Terrible Merger Traps To Avoid

Barbara Weltman Mergers and acquisitions are among the principle ways in which Fortune 500 companies grow. Small-business owners can take a lesson from these companies if they want to expand. If you do so, however, there are certain traps you must avoid.

Finding a good fit
Trap: Failing to reach a meeting of the minds.Each owner may have an initial idea of what he or she wants to accomplish with the merger, but together they may fail to flesh out the details to achieve their goals. For instance, on e may be older and views the merger as an eventual exit strategy. That’s fine, but this can mean the older owner may have a conservative approach to the business and may not want to spend money on expansion. The younger owner may be more willing to take risks and may disagree on company direction in this situation. If both owners have failed to discuss their expectations candidly, they will probably become frustrated and unhappy after the deal has closed, which can undermine the success of the merged business.

Trap: The inability to mix company cultures.Often small-business mergers are motivated by the desire to increase company assets. One company may have very talented personnel; the other has more name recognition, which can translate into greater marketing success. Or one company may bring capital to the table that the other needs for expansion. Even though on paper a merger may seem like a good idea, owners and employees of the two companies may not mix well. One team may be used to autonomy; the other may thrive under micromanaging. Make sure that your proposed marriage with another business won’t suffer from incompatibility.

Trap: Failing to clearly establish who gets what.Rarely is a merger a 50-50 proposition. Carefully allocate each owner’s percentage before committing to the merger.

Trap: The inability of one owner to cede the last word. One of the key issues for small-business owners when two companies merge is who will call the shots. Until the merger, each owner has been supreme within his or her company. Decide who will be in charge when the merger is completed. Make sure each owner knows which one has the final say.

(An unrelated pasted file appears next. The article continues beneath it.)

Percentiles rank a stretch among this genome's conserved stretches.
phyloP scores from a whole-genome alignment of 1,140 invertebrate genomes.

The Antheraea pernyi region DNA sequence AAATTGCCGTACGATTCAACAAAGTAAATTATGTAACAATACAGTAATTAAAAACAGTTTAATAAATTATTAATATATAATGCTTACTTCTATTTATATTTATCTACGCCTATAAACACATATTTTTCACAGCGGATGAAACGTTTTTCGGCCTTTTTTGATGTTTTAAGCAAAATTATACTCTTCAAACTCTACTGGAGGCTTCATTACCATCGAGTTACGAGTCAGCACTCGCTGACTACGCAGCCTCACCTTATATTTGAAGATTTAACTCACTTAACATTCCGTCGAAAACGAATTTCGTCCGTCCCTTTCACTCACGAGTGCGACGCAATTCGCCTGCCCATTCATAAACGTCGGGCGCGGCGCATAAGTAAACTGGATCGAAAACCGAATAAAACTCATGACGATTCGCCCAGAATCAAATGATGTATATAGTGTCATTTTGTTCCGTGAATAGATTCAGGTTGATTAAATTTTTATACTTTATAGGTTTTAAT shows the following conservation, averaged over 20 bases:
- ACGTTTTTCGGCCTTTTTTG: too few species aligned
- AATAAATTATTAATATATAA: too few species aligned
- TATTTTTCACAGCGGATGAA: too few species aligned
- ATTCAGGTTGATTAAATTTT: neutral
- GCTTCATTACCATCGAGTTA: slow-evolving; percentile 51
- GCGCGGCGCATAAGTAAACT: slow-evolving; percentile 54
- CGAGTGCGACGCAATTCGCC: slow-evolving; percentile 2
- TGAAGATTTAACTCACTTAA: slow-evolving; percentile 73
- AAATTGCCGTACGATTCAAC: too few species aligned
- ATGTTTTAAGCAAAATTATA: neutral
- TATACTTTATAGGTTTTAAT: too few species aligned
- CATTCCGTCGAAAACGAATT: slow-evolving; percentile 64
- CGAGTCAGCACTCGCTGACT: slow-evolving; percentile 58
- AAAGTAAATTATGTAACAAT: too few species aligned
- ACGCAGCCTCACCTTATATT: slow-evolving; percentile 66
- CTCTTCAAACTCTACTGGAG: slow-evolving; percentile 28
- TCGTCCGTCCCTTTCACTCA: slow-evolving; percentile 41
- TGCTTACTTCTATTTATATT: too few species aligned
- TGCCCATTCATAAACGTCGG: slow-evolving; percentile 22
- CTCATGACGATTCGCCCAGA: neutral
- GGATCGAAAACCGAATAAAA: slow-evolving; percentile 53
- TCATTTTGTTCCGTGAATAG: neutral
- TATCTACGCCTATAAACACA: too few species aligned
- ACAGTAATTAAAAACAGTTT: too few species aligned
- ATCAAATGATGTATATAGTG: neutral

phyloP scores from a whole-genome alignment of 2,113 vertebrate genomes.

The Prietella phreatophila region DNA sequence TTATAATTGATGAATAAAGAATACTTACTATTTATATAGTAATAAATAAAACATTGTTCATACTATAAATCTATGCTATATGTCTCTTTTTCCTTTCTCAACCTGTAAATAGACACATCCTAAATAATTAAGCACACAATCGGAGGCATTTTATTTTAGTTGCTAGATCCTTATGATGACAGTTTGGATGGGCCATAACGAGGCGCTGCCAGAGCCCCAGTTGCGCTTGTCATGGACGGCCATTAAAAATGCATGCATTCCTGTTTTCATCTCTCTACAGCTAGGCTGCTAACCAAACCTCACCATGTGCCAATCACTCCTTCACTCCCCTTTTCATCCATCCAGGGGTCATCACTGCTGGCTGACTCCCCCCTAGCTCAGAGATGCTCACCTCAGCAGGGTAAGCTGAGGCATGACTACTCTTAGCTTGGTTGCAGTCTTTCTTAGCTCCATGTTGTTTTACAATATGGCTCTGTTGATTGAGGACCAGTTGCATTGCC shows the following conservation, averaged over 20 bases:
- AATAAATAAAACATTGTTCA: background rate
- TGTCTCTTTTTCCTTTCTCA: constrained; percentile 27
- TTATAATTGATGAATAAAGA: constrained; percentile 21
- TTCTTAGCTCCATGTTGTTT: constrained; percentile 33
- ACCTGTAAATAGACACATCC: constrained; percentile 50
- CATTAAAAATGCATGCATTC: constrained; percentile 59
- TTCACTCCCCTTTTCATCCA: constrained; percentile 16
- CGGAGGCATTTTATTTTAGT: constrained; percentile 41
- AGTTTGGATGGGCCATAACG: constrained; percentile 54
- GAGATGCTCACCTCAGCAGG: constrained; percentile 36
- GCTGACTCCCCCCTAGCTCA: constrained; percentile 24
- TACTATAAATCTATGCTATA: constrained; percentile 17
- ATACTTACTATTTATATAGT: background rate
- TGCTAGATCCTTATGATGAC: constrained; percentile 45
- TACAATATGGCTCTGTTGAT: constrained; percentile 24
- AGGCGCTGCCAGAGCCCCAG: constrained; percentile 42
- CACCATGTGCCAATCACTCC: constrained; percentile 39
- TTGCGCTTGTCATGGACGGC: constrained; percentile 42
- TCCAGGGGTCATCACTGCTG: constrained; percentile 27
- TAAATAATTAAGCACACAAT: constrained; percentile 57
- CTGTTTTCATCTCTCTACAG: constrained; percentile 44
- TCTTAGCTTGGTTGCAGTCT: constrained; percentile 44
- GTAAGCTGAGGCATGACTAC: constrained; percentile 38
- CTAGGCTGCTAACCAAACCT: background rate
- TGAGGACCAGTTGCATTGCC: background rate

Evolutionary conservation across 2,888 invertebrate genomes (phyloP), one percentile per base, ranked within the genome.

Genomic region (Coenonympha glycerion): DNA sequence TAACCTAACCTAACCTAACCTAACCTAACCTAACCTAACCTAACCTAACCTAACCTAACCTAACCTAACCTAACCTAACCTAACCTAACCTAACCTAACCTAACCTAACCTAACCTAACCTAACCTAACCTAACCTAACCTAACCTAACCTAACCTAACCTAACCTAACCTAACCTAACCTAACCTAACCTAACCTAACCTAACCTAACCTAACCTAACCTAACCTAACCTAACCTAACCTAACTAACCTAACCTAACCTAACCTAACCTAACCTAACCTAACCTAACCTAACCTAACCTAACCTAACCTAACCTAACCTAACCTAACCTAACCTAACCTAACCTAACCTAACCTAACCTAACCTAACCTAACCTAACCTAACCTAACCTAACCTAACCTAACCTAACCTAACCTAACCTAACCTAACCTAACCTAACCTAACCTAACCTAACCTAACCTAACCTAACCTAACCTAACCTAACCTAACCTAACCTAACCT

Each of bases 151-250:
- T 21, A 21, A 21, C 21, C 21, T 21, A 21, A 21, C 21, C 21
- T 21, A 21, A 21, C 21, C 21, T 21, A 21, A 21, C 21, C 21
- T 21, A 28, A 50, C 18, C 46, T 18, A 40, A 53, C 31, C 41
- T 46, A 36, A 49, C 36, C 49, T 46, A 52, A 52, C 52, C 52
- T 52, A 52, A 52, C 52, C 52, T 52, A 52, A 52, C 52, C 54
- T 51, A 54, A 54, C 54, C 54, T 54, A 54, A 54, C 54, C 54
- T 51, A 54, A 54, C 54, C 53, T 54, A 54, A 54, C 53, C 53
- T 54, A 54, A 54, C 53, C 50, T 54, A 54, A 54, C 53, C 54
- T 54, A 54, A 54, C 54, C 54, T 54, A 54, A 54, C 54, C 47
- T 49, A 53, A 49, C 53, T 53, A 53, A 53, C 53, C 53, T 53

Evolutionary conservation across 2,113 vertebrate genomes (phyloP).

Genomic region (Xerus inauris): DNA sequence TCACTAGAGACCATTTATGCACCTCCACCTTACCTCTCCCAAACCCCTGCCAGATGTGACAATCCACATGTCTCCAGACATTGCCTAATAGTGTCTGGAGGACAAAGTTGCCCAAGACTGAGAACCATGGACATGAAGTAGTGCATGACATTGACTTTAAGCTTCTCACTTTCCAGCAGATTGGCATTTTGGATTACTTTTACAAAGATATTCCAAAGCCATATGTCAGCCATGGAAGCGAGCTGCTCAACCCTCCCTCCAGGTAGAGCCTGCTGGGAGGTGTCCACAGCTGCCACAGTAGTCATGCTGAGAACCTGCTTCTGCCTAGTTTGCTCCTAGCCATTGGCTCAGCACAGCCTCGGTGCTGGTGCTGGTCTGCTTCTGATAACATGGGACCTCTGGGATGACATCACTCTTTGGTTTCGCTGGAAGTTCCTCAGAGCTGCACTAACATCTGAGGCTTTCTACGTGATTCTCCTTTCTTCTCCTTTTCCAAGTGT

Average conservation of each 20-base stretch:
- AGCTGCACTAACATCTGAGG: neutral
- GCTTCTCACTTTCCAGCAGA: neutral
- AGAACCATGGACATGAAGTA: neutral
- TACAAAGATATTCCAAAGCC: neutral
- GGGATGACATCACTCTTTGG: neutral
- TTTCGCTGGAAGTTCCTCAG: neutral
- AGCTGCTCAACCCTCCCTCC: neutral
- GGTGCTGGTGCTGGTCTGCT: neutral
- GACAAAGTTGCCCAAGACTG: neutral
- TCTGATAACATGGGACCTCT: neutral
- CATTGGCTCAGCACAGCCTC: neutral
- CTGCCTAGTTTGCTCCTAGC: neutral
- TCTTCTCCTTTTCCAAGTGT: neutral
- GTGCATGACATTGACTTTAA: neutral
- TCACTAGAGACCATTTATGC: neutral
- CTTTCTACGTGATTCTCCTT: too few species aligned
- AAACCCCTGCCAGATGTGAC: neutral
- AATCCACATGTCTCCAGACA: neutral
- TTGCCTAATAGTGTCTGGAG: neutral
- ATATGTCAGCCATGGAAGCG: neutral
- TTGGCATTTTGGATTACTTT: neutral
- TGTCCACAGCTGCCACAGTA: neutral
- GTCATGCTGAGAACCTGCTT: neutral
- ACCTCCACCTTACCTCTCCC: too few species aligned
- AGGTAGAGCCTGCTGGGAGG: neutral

other issues to settle before the merger include:

  • Company name. Will one name survive? Will you create a new name?

  • Positions on the company board. Whether you have a board of directors for your corporation or an informal board of advisors for another type of entity, decide in advance how many representatives each former company will have on the new board.

  • Staff retention. When companies merge, there is duplication of functions – you don’t necessarily need two receptionists for your new combined office. There can only be one head of sales. Negotiate before closing the merger who will stay and who will have to leave.

    The unknown
    Trap: Failing to bring in professionals at the outset.Small-business owners may shake hands on a deal before even talking with their accountants and attorneys about the merger. This mistake can be critical, says David Rubenstein, CPA, who is a partner in the accounting firm of Weiser LLP in New York City (www.weserLLP.com), which specializes in mergers and acquisitions of small and mid-size companies. Rubenstein notes that owners often fail to think through the structure of the deal: Are assets being sold? Is stock changing hands? These and other technical issues can have an impact on the tax treatment of the transaction and cost owners money that could have been saved with better planning. The few dollars the business owner hopes to save by delaying the involvement of professionals can wind up costing thousands of dollars or more in missed opportunities.

    Trap: Incurring unanticipated liabilities. What you don’t know can hurt you in a merger. When deciding whether to merge with another company, be sure to do your due diligence and check for any debts, judgments (or potential judgments), payroll and other taxes, contracts with suppliers, employment contracts with staff and other obligations you may incur.

    If your company has one type of retirement plan and the other has a different type of retirement plan and the other has a different type of plan, decide which plan will be used by the new company.

    Final word
    You don’t necessarily have to merge in order to grow your business. You can gain many of the advantages that a merger offers while retaining your autonomy simply by deciding to work closely with another company. You can accomplish this co-enterprise through a joint venture in which you contractually agree to work together on specific projects or in certain areas and to split the profits from these activities. Again, talk with your professional advisors before proceeding.

    Copyright © 2005 by BWideas.com, Inc.

    Category: Negotiating
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